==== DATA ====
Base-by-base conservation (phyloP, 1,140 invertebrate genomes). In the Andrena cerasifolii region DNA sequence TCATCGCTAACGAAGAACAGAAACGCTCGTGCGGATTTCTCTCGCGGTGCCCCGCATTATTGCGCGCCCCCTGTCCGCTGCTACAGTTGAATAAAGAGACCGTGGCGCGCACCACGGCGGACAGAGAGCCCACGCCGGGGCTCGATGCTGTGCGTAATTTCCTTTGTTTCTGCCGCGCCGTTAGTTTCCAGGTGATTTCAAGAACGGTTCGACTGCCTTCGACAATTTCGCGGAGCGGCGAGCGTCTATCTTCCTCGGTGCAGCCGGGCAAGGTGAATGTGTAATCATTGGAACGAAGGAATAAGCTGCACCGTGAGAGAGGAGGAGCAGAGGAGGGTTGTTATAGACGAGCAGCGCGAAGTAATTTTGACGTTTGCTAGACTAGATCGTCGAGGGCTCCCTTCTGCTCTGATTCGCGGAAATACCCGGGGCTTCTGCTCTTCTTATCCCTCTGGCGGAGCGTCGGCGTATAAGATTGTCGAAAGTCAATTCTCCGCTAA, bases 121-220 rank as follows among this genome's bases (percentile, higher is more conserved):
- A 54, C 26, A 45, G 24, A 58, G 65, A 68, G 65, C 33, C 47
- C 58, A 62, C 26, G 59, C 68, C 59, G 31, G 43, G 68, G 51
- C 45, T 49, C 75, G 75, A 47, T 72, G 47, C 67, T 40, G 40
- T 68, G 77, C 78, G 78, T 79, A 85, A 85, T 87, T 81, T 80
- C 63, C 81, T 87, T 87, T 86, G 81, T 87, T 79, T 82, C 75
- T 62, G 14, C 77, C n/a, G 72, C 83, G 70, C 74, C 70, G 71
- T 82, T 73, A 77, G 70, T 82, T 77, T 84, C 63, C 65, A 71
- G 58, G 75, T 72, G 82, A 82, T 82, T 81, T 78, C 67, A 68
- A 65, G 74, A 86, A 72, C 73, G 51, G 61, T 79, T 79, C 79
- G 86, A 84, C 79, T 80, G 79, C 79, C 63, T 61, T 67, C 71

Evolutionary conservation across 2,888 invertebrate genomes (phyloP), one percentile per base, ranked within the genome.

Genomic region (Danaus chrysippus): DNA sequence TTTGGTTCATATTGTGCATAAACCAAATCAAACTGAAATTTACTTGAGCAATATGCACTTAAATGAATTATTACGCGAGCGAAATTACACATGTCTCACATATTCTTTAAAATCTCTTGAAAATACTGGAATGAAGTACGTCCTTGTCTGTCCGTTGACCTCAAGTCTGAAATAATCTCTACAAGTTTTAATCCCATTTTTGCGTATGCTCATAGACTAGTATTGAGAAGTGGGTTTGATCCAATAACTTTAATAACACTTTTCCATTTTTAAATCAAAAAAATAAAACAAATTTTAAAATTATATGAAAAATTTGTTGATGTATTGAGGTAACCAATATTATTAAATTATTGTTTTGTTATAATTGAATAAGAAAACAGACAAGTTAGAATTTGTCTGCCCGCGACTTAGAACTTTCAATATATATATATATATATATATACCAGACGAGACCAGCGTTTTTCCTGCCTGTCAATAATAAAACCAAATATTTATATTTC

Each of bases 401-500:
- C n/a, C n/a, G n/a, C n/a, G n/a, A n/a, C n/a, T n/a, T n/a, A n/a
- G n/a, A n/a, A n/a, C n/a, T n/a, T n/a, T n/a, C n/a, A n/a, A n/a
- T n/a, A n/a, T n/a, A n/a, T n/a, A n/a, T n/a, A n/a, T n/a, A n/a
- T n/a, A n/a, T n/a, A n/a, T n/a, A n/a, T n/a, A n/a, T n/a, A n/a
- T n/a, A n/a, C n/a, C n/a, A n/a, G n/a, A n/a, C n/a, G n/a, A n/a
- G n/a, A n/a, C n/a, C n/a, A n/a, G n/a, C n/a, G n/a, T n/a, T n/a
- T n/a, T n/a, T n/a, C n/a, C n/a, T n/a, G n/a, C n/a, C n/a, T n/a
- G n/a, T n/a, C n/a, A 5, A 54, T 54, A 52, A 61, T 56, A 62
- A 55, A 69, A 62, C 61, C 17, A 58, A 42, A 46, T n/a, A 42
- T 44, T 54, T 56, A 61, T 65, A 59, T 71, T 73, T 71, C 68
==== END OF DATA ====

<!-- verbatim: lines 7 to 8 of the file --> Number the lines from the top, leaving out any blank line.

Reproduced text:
- T 62, G 14, C 77, C n/a, G 72, C 83, G 70, C 74, C 70, G 71
- T 82, T 73, A 77, G 70, T 82, T 77, T 84, C 63, C 65, A 71